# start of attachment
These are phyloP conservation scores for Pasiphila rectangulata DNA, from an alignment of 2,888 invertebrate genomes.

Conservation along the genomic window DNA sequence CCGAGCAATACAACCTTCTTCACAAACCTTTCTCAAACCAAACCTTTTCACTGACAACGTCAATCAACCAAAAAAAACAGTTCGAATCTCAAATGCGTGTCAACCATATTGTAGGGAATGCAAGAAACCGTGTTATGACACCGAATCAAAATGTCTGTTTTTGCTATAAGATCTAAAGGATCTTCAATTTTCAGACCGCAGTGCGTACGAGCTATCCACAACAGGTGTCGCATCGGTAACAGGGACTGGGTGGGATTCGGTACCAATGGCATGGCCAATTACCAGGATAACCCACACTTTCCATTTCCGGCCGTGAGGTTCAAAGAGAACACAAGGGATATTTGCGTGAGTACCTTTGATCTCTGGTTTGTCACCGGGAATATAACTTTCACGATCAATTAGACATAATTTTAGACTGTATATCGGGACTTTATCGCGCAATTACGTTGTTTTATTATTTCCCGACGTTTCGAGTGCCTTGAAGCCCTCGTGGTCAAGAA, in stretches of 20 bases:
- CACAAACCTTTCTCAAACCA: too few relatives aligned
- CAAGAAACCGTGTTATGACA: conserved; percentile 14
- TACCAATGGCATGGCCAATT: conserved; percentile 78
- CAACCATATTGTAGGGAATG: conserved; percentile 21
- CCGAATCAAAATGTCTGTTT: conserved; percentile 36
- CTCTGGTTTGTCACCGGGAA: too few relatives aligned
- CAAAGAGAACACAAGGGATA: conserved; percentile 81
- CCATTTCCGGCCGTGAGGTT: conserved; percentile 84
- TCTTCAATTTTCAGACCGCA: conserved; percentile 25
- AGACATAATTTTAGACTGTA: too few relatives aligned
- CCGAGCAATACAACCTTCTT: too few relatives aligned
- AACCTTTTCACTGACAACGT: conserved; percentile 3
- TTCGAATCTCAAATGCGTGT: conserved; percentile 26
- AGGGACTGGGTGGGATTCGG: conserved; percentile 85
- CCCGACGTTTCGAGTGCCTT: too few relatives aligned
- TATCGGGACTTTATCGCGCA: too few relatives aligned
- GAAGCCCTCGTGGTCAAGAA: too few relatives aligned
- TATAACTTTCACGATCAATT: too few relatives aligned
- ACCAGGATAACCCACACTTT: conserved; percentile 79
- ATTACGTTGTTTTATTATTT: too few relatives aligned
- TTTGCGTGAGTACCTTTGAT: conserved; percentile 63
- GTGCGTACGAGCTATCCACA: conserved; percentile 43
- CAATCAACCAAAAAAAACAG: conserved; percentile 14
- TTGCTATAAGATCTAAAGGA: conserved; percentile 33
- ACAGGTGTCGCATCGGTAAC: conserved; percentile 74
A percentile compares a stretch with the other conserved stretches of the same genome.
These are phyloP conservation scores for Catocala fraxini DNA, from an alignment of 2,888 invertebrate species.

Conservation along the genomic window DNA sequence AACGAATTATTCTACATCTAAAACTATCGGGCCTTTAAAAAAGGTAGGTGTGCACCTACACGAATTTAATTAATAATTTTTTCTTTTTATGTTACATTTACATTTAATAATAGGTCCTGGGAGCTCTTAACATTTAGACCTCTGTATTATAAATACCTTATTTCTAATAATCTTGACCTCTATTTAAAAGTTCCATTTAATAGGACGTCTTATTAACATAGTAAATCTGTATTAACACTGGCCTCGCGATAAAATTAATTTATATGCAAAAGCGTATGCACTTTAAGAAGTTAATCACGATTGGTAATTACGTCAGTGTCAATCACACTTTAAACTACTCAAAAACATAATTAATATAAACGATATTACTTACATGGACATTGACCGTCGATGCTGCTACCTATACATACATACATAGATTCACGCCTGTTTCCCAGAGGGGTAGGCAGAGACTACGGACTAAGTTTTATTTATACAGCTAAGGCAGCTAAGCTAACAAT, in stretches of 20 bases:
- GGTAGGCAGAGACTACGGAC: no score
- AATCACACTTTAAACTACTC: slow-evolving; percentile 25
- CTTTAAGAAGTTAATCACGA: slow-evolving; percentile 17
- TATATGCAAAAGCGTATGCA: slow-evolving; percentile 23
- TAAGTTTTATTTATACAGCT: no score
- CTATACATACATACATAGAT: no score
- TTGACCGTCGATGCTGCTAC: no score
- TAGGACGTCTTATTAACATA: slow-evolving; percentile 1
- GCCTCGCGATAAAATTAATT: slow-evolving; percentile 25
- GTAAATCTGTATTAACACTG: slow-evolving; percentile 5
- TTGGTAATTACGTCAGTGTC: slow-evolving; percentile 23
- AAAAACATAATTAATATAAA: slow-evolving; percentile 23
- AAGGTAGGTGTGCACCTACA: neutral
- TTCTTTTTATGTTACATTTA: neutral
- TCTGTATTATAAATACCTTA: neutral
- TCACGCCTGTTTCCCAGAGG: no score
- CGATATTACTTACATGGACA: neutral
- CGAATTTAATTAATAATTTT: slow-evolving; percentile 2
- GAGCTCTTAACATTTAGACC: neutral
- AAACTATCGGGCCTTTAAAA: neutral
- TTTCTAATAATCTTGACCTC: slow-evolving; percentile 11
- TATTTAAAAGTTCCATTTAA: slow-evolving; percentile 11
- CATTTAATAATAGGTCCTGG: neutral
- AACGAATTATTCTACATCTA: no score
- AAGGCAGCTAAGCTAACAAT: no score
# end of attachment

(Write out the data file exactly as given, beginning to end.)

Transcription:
These are phyloP conservation scores for Pasiphila rectangulata DNA, from an alignment of 2,888 invertebrate genomes.

Conservation along the genomic window DNA sequence CCGAGCAATACAACCTTCTTCACAAACCTTTCTCAAACCAAACCTTTTCACTGACAACGTCAATCAACCAAAAAAAACAGTTCGAATCTCAAATGCGTGTCAACCATATTGTAGGGAATGCAAGAAACCGTGTTATGACACCGAATCAAAATGTCTGTTTTTGCTATAAGATCTAAAGGATCTTCAATTTTCAGACCGCAGTGCGTACGAGCTATCCACAACAGGTGTCGCATCGGTAACAGGGACTGGGTGGGATTCGGTACCAATGGCATGGCCAATTACCAGGATAACCCACACTTTCCATTTCCGGCCGTGAGGTTCAAAGAGAACACAAGGGATATTTGCGTGAGTACCTTTGATCTCTGGTTTGTCACCGGGAATATAACTTTCACGATCAATTAGACATAATTTTAGACTGTATATCGGGACTTTATCGCGCAATTACGTTGTTTTATTATTTCCCGACGTTTCGAGTGCCTTGAAGCCCTCGTGGTCAAGAA, in stretches of 20 bases:
- CACAAACCTTTCTCAAACCA: too few relatives aligned
- CAAGAAACCGTGTTATGACA: conserved; percentile 14
- TACCAATGGCATGGCCAATT: conserved; percentile 78
- CAACCATATTGTAGGGAATG: conserved; percentile 21
- CCGAATCAAAATGTCTGTTT: conserved; percentile 36
- CTCTGGTTTGTCACCGGGAA: too few relatives aligned
- CAAAGAGAACACAAGGGATA: conserved; percentile 81
- CCATTTCCGGCCGTGAGGTT: conserved; percentile 84
- TCTTCAATTTTCAGACCGCA: conserved; percentile 25
- AGACATAATTTTAGACTGTA: too few relatives aligned
- CCGAGCAATACAACCTTCTT: too few relatives aligned
- AACCTTTTCACTGACAACGT: conserved; percentile 3
- TTCGAATCTCAAATGCGTGT: conserved; percentile 26
- AGGGACTGGGTGGGATTCGG: conserved; percentile 85
- CCCGACGTTTCGAGTGCCTT: too few relatives aligned
- TATCGGGACTTTATCGCGCA: too few relatives aligned
- GAAGCCCTCGTGGTCAAGAA: too few relatives aligned
- TATAACTTTCACGATCAATT: too few relatives aligned
- ACCAGGATAACCCACACTTT: conserved; percentile 79
- ATTACGTTGTTTTATTATTT: too few relatives aligned
- TTTGCGTGAGTACCTTTGAT: conserved; percentile 63
- GTGCGTACGAGCTATCCACA: conserved; percentile 43
- CAATCAACCAAAAAAAACAG: conserved; percentile 14
- TTGCTATAAGATCTAAAGGA: conserved; percentile 33
- ACAGGTGTCGCATCGGTAAC: conserved; percentile 74
A percentile compares a stretch with the other conserved stretches of the same genome.
These are phyloP conservation scores for Catocala fraxini DNA, from an alignment of 2,888 invertebrate species.

Conservation along the genomic window DNA sequence AACGAATTATTCTACATCTAAAACTATCGGGCCTTTAAAAAAGGTAGGTGTGCACCTACACGAATTTAATTAATAATTTTTTCTTTTTATGTTACATTTACATTTAATAATAGGTCCTGGGAGCTCTTAACATTTAGACCTCTGTATTATAAATACCTTATTTCTAATAATCTTGACCTCTATTTAAAAGTTCCATTTAATAGGACGTCTTATTAACATAGTAAATCTGTATTAACACTGGCCTCGCGATAAAATTAATTTATATGCAAAAGCGTATGCACTTTAAGAAGTTAATCACGATTGGTAATTACGTCAGTGTCAATCACACTTTAAACTACTCAAAAACATAATTAATATAAACGATATTACTTACATGGACATTGACCGTCGATGCTGCTACCTATACATACATACATAGATTCACGCCTGTTTCCCAGAGGGGTAGGCAGAGACTACGGACTAAGTTTTATTTATACAGCTAAGGCAGCTAAGCTAACAAT, in stretches of 20 bases:
- GGTAGGCAGAGACTACGGAC: no score
- AATCACACTTTAAACTACTC: slow-evolving; percentile 25
- CTTTAAGAAGTTAATCACGA: slow-evolving; percentile 17
- TATATGCAAAAGCGTATGCA: slow-evolving; percentile 23
- TAAGTTTTATTTATACAGCT: no score
- CTATACATACATACATAGAT: no score
- TTGACCGTCGATGCTGCTAC: no score
- TAGGACGTCTTATTAACATA: slow-evolving; percentile 1
- GCCTCGCGATAAAATTAATT: slow-evolving; percentile 25
- GTAAATCTGTATTAACACTG: slow-evolving; percentile 5
- TTGGTAATTACGTCAGTGTC: slow-evolving; percentile 23
- AAAAACATAATTAATATAAA: slow-evolving; percentile 23
- AAGGTAGGTGTGCACCTACA: neutral
- TTCTTTTTATGTTACATTTA: neutral
- TCTGTATTATAAATACCTTA: neutral
- TCACGCCTGTTTCCCAGAGG: no score
- CGATATTACTTACATGGACA: neutral
- CGAATTTAATTAATAATTTT: slow-evolving; percentile 2
- GAGCTCTTAACATTTAGACC: neutral
- AAACTATCGGGCCTTTAAAA: neutral
- TTTCTAATAATCTTGACCTC: slow-evolving; percentile 11
- TATTTAAAAGTTCCATTTAA: slow-evolving; percentile 11
- CATTTAATAATAGGTCCTGG: neutral
- AACGAATTATTCTACATCTA: no score
- AAGGCAGCTAAGCTAACAAT: no score